Children: three. Education: Big Sky Bible College, degree in religious studies; University of Washington, B.A., 1993, M.A., 1995.
Home—Seattle, WA. E-mail—[email protected]
Writer. Has worked as a college counselor and a producer for public television.
The Undying West: A Chronicle of Montana's Camas Prairie, Fulcrum Publishing (Golden, CO), 1999.
Fleeing Fundamentalism: A Minister's Wife Examines Faith (memoir), Algonquin (Chapel Hill, NC), 2006.
Contributor of articles to periodicals, including the Humanist.
Raised on a cattle ranch in Montana, author Carlene Cross wrote of that state in her first nonfiction title, The Undying West: A Chronicle of Montana's Camas Prairie. Her 2006 book, Fleeing Fundamentalism: A Minister's Wife Examines Faith, however, is a much more intimate work, a memoir describing her youth on a cattle ranch, her conversion to a fundamentalist Christian religion, and the years she spent as a wife to a young, charismatic minister in a fundamentalist Baptist church in Seattle, Washington. However, this religious man turned out to be "a drunken, abusive, sex-addicted husband," according to Matt Buckingham, writing in Willamette Week Online. Cross finally fled this marriage, taking her three children with her and starting a new life. She earned two university degrees and eventually rejected the teachings of the religious right, studying religion on her own to challenge the fallacies with which she had been indoctrinated. Cross's memoir is thus as much a personal story as it is an examination of the tactics and teachings of the religious right.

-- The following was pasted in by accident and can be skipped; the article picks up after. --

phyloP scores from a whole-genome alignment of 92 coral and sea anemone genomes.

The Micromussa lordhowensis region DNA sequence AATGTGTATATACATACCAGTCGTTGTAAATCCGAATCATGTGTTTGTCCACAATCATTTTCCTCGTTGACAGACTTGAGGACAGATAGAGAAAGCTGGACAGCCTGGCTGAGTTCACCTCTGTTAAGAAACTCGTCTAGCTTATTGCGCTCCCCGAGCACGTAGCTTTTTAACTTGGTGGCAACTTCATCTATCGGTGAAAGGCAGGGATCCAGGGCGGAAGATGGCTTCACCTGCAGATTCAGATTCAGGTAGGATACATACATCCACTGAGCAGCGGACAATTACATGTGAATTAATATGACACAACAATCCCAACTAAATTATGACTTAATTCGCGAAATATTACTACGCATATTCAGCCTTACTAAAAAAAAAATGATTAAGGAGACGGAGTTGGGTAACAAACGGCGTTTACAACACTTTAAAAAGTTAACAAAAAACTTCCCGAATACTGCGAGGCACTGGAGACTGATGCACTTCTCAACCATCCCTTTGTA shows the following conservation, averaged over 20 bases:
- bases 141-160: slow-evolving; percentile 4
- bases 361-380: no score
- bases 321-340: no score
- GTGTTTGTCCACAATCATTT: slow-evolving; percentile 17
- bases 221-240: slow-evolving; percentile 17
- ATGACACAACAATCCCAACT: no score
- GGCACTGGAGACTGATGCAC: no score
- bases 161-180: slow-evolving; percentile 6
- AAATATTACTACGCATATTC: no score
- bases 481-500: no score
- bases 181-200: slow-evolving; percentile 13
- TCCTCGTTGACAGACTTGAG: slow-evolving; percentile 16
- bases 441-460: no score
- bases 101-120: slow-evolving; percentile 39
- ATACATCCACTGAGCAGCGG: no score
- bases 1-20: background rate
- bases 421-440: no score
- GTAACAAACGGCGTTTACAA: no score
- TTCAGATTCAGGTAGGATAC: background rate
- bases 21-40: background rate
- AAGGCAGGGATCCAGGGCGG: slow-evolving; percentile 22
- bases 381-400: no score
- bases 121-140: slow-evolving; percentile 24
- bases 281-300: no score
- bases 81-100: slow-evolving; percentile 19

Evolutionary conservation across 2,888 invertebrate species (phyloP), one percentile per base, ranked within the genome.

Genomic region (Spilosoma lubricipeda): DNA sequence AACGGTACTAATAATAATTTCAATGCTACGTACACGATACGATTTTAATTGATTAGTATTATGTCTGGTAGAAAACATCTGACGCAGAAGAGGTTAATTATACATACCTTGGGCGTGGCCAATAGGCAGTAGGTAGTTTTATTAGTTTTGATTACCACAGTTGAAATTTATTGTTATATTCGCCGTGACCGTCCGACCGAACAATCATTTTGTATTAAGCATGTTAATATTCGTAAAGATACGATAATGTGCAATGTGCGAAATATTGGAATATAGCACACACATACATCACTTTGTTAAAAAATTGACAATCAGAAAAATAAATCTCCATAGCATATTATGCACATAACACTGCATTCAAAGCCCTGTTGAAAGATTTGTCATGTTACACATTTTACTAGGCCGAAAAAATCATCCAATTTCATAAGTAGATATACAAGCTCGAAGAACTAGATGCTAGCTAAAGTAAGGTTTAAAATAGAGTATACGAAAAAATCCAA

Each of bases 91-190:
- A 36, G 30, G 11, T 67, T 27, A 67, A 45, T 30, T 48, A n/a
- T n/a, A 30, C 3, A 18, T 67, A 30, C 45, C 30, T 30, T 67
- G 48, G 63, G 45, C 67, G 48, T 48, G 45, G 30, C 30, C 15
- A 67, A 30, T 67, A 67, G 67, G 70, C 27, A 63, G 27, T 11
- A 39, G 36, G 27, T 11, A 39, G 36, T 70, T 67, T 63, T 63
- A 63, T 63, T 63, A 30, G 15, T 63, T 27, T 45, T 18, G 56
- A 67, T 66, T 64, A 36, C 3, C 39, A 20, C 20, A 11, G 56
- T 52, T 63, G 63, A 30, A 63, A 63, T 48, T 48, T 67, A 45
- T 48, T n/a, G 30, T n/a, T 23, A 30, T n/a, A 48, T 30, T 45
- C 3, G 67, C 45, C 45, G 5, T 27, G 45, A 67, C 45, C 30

Reviewing Fleeing Fundamentalism in the Seattle Times, Fred Bortz felt the book was wrongly titled: "It is not about a wife's flight from fundamentalism, but rather about her flight from a dysfunctional marriage. It is the story not of faith lost and regained, but rather of faith discovered for the first time after a detour of indoctrination into religious extremism." Buckingham noted the lightness of tone in many parts of the book, terming Fleeing Fundamentalism "a fast, funny read about the ups and downs of life as a preacher's wife in a parochial Seattle suburb—as well as the terrors of single motherhood under welfare reform." However, Buckingham also felt that Cross's book caricatures people of faith. A critic for Kirkus Reviews had a much higher estimation of the book, calling it a "long, fraught journey into the light, chronicled with compassion and spirit." Similar praise came from a Publishers Weekly contributor who found Fleeing Fundamentalism an "absorbing memoir of falsehood and betrayal."
BIOGRAPHICAL AND CRITICAL SOURCES:
Cross, Carlene, Fleeing Fundamentalism: A Minister's Wife Examines Faith, Algonquin (Chapel Hill, NC), 2006.
Kirkus Reviews, August 1, 2006, review of Fleeing Fundamentalism, p. 763.
Louisville Courier-Journal (Louisville, KY), January 20, 2007, L. Elizabeth Beattie, review of Fleeing Fundamentalism.
Publishers Weekly, August 14, 2006, review of Fleeing Fundamentalism, p. 202.
Seattle Times (Seattle, WA), October 6, 2006, Fred Bortz, review of Fleeing Fundamentalism.
Carlene Cross Home Page,http://www.carlenecross.com (March 3, 2007).
News & Observer Online,http://www.newsobserver.com/ (January 5, 2007), Susan Campbell, "From the Middle and Out," review of Fleeing Fundamentalism.
University of Washington Department of Communication Web site,http://www.com.washington.edu/ (March 3, 2007), "Carlene Cross: MA, 1995."
Willamette Week Online,http://www.wweek.com/ (October 11, 2006), Matt Buckingham, review of Fleeing Fundamentalism.